An estimated 15 million food shipments are expected to arrive at 300 U.S. ports of entry this year from up to 125,000 foreign facilities located in over 200 countries. In recent years, an upward trend in the volume and diversity of imported food shipments has created regulatory and food safety challenges. Addressing these challenges, the U.S. Food and Drug Administration (FDA) developed a new regulatory oversight strategy for ensuring the safety of imported foods.
After a flood of food regulations during President Obama’s administration, the food regulatory environment in the United States could experience a drought in new regulations due to the deregulatory philosophy of the Trump administration and the U.S. Congress.
In April, President Trump signed an executive order with the objective of eliminating unnecessary “regulatory burdens” for the agricultural sector. Earlier this year, the U.S. House passed legislation (H.R. 5), referred to as the “filthy food act” by opponents, which would impede the development of new food regulations. The U.S. Senate is expected to vote on the bill later this month. Continue Reading
Regulatory Round-Up: Third-Party Audits, GFSI and FSMA – FDA Seeks Strategic Partnerships for Imported FoodsPatrick Kennedy /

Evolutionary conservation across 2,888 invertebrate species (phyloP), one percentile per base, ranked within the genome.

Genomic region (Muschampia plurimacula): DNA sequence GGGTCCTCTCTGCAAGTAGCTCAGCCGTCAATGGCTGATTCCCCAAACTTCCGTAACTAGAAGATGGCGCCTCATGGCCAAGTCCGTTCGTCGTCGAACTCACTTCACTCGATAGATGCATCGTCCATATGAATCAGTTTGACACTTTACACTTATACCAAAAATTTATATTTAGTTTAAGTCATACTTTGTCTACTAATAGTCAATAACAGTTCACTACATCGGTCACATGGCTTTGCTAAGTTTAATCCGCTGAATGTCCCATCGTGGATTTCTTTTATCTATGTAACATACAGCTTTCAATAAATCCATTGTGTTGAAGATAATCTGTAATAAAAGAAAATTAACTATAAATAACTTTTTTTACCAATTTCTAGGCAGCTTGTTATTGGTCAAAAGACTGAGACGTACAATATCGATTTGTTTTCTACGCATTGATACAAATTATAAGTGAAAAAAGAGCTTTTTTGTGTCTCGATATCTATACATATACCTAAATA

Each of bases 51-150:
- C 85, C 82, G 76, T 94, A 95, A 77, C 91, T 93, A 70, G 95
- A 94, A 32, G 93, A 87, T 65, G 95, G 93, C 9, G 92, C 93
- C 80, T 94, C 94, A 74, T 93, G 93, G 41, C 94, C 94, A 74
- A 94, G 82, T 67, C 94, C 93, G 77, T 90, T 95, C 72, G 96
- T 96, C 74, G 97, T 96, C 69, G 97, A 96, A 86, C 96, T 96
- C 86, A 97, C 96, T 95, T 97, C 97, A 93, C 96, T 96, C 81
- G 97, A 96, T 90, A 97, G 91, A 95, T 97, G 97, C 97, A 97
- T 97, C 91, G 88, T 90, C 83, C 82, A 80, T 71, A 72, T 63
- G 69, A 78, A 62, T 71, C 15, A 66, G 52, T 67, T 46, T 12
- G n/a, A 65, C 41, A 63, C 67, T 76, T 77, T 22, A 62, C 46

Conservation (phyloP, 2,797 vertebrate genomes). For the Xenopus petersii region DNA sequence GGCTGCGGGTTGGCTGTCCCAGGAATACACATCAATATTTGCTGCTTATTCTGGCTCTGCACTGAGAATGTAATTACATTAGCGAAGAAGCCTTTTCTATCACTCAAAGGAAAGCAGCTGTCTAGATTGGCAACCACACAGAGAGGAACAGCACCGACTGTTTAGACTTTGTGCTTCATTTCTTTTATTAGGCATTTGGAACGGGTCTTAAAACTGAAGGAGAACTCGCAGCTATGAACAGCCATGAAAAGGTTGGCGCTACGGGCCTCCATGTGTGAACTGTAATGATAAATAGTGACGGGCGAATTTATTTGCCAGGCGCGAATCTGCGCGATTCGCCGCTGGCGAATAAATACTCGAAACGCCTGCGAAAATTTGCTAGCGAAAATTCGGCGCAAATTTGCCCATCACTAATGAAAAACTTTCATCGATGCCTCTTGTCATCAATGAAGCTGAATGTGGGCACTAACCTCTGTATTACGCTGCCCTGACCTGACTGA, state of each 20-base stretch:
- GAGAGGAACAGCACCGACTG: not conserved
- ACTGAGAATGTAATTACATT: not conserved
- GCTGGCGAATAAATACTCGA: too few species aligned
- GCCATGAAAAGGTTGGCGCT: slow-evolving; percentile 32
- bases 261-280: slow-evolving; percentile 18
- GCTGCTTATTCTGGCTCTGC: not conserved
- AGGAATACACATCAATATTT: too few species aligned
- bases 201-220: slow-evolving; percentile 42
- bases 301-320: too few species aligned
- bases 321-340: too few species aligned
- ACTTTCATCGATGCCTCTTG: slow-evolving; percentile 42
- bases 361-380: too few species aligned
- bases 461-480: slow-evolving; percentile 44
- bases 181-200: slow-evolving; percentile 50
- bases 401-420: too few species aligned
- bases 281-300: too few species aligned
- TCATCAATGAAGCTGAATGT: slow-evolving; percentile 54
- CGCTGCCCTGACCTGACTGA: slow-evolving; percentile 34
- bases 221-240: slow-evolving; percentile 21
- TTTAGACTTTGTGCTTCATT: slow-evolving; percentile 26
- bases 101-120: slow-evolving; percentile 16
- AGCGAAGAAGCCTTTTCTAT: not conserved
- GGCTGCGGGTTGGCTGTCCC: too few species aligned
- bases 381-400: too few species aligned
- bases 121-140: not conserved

Questions about the role of industry standards for complying with the Food Safety Modernization Act (FSMA) have existed since the law was enacted more than six years ago. Due to the upcoming requirements for foreign supplier verification, industry stakeholders are urging the FDA to extend the compliance date, and to clarify the role of private entities for supporting compliance with the new FSMA requirements for imported food.
The role of strategic partnerships for improving the safety of imported food was the focus of a two-day FDA public hearing held last week (February 14-15, 2017). The hearing followed public meetings held last year on imported food safety, which raised questions about the role of private certification schemes and third-party audits for supporting compliance with FSMA by foreign suppliers. Continue Reading
Implementation of the Food Safety Modernization Act (FSMA) regulations will continue despite the outcome of the recent presidential election and suggestions to reduce federal oversight of the food industry. The U.S. Food and Drug Administration (FDA) recently published two guidance documents to support industry compliance with upcoming FSMA regulations, including the controversial FSMA requirement for disclosing hazards, and the Voluntary Qualified Importer Program (VQIP). Continue Reading
Regulatory Round-Up: Implementation of FSMA Produce Safety and Foreign Suppliers Verification ProgramsPatrick Kennedy /
States Preparing to Implement Produce Safety Rule
A partnership between federal and state regulators is vital for the successful implementation of the produce safety programs mandated by the Food Safety Modernization Act (FSMA). On September 9, the Food and Drug Administration (FDA) announced that 42 states will receive $21.8 million over a five-year period to facilitate the implementation of the produce safety rules. The participation of state regulators in the implementation of state produce safety programs is dependent upon federal funds, according to the National Association of State Departments of Agriculture (NASDA). State and federal agencies will begin to coordinate efforts soon as certain produce safety requirements will take effect in January 2018 for large farms. Continue Reading